Gilgamesh Tablet In 1872, George Smith was working at the British Museum. On a long table were pieces of clay tablets, among the hundreds of thousands that archaeologists had shipped back to London from Nineveh, in present-day Iraq,. Many of the fragments bore cuneiform hieroglyphs. Smith was a self-taught linguist and never went to high school. He was the first to read the story in over 2,000 years. Keep in mind the difficulty there must have been (still is) in trying to figure out exactly how the story went and what it could mean.
The “Hero Myth” (rough) outline Gilgamesh leaves home with helper, Enkidu, to begin adventure (Frodo and Sam?) Hero enters “other world” (woods) Gilgamesh must undergo tests—he defeats the monster Humbaba, slays Bull of Heaven, etc. Lessons: Gilgamesh goes off to learn the secret of immortality. The “boon” (prize) is the knowledge that immortality is for the gods only. Notice the motif of the evil serpent connected to “knowledge humans shouldn’t have” The story, like many epics, have the hero come full circle (back home), but with a new outlook/knowledge about humanity. Notice how Gilgamesh is now the narrator at the end.
Key Dates 43Roman invasions of Britain under Claudius begin 382 St. Jerome Latin version of the Bible 429Germanus comes to Britain to convert people to Christianity 449Germanic tribes called Angles, Saxons and Jutes by Bede (Ecclesiastical History of the English People ) invade Britain 594Gregory of Tours writes of a Danish king Hygelac. This is the only dated event in Beowulf that can be attested from an independent source
780Vikings attack England (first Viking age) 871Alfred the Great reigns after winning victory over Danish leader Guthrum. One of their agreed treaty points: We earnestly forbid every heathen practice. It is heathen practice if one worships idols: namely, if one worships heathen gods and the sun or the moon, fire or surges of water, wells or stones or any kind of forest trees; or if one practices witchcraft, or causes death by any means, either by sacrifice or divination, or takes part in delusions of this sort. 980-1066Second Viking age 1000Compilation of Beowulf (redaction like Bible) 1066William the Conqueror is crowned William I, King of England. This “Norman Invasion” changed England from a Scandinavian influence to French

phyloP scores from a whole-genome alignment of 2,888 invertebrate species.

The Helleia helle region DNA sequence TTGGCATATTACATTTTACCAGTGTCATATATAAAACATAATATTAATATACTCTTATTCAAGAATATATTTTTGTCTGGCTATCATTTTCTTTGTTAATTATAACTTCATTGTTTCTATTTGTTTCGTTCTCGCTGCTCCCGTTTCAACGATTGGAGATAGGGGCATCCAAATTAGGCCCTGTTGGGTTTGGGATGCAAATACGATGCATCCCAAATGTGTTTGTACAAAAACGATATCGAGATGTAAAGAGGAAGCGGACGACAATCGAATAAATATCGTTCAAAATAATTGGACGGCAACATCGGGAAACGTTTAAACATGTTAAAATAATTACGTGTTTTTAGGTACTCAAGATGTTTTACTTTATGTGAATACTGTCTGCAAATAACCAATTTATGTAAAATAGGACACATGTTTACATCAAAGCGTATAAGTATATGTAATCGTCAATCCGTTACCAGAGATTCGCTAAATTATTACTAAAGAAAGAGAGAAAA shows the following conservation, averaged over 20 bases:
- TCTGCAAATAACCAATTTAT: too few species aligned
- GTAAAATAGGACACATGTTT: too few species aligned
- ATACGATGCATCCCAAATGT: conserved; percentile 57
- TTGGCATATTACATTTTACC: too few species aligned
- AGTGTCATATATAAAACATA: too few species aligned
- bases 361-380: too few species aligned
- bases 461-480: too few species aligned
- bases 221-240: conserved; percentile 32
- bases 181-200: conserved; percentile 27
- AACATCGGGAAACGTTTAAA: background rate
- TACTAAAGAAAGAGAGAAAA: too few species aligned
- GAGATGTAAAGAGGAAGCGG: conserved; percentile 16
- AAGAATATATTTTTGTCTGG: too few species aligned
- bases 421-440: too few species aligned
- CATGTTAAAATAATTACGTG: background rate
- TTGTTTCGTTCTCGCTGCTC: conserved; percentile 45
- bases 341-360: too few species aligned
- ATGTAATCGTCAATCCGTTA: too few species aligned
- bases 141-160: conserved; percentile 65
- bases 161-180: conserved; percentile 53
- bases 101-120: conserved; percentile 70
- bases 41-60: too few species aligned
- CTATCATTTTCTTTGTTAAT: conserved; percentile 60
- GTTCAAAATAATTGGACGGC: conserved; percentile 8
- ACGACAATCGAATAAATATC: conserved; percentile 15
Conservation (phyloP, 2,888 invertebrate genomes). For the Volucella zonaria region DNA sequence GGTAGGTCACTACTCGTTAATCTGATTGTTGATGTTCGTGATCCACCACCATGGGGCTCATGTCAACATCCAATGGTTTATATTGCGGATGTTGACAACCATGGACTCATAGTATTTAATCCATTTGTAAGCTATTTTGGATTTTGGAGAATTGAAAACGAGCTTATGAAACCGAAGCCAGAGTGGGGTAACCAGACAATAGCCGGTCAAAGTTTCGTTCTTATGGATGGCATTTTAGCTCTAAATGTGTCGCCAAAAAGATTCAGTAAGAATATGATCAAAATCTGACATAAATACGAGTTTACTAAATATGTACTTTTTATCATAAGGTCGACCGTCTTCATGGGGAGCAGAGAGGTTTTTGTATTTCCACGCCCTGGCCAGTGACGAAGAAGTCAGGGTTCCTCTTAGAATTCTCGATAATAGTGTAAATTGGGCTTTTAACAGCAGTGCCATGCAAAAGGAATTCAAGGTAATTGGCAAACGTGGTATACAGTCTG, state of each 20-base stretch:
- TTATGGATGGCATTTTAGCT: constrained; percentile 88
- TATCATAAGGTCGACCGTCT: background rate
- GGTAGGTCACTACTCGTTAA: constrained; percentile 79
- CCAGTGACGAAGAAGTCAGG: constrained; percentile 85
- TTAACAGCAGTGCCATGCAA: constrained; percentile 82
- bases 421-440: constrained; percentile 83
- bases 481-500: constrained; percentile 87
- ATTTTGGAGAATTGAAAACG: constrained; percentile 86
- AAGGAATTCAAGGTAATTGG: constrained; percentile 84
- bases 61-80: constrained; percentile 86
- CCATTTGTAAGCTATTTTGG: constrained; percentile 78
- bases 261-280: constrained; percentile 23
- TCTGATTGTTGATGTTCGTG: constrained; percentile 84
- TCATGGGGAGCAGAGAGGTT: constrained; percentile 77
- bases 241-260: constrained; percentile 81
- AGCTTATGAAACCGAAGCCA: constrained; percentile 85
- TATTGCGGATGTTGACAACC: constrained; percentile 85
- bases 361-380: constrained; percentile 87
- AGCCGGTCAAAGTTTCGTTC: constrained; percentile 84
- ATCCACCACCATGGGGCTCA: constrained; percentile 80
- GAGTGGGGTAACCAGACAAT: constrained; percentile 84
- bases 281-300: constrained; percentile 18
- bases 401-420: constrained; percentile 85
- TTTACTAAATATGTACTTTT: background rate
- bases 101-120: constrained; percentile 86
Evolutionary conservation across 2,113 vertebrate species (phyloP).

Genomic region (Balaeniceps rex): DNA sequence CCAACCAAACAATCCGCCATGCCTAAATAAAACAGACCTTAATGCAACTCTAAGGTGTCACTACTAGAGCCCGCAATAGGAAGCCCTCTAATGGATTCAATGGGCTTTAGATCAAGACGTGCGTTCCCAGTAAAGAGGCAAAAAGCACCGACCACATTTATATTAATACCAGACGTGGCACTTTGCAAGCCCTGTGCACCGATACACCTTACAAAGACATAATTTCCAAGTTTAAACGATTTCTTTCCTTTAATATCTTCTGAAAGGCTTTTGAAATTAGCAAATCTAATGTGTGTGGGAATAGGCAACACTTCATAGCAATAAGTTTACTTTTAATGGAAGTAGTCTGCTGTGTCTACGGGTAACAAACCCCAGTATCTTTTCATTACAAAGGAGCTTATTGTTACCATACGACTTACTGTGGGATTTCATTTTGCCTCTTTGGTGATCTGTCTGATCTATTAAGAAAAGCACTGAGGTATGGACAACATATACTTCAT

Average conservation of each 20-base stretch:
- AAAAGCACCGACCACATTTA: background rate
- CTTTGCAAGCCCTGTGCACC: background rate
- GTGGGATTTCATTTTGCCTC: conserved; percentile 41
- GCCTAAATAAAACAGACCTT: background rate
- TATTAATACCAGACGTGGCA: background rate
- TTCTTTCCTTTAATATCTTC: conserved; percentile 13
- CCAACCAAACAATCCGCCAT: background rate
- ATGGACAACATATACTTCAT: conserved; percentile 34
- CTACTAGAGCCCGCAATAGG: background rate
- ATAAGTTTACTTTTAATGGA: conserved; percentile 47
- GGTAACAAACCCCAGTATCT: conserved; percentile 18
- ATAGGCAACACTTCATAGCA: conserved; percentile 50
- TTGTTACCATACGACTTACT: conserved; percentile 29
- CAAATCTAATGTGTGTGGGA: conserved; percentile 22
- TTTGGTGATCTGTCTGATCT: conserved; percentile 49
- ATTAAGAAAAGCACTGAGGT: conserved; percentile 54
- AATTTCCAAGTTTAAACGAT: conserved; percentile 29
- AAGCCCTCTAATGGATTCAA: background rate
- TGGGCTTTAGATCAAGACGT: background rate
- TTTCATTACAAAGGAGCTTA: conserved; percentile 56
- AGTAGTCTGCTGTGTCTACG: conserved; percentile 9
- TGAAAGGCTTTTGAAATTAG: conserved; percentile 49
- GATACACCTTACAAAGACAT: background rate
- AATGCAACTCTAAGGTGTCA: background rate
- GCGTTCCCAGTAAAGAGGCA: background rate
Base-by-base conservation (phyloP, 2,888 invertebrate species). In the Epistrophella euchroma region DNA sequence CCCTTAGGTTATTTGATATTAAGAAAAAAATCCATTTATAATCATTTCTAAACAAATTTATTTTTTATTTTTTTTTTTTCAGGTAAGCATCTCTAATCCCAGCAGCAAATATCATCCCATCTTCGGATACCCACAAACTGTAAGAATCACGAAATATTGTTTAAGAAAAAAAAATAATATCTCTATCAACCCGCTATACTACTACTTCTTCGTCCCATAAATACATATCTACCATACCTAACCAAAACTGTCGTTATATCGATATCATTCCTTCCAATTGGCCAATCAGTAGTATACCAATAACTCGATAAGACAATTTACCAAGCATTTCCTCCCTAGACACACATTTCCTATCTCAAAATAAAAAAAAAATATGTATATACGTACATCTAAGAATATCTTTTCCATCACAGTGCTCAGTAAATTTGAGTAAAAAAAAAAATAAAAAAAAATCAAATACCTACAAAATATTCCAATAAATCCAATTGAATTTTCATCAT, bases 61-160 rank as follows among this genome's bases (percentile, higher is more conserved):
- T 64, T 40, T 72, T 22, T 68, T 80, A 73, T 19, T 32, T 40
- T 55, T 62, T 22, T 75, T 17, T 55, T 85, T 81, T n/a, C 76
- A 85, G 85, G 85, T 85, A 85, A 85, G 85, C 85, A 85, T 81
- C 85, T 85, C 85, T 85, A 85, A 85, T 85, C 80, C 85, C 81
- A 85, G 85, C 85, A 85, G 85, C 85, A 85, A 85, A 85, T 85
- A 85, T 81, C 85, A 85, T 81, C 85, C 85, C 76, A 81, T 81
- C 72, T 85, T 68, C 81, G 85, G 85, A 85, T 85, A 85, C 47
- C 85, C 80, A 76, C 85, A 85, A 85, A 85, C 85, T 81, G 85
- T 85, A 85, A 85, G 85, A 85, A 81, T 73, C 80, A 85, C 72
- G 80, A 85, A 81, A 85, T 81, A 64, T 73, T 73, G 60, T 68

Sutton Hoo Sutton Hoo is an estate near Woodbridge, Suffolk, England, that is the site of an early grave of an Anglo- Saxon king (compare with lines 34-45 in Beowulf)
In the burial site there were 41 items of solid gold, now held in the British Museum. The ship also contained 37 coins, a helmet, a necklace and a shield mount, all of gold.
Type of Neck ring given to Beowulf by Wealhtheow
The Danes The Danes were residents of Denmark The Scylding line is known through Scandinavian and Anglo-Saxon sources; the Anglo-Saxon king Cnut (1016- 1042, a period coincident with the composition of the Beowulf manuscript) is known to have descended from this line.
The Geats The Geats were Beowulf's clan - a seafaring tribe residing in the south of Sweden. As the poem suggests, the Geats appear to have been conquered and disappeared into history.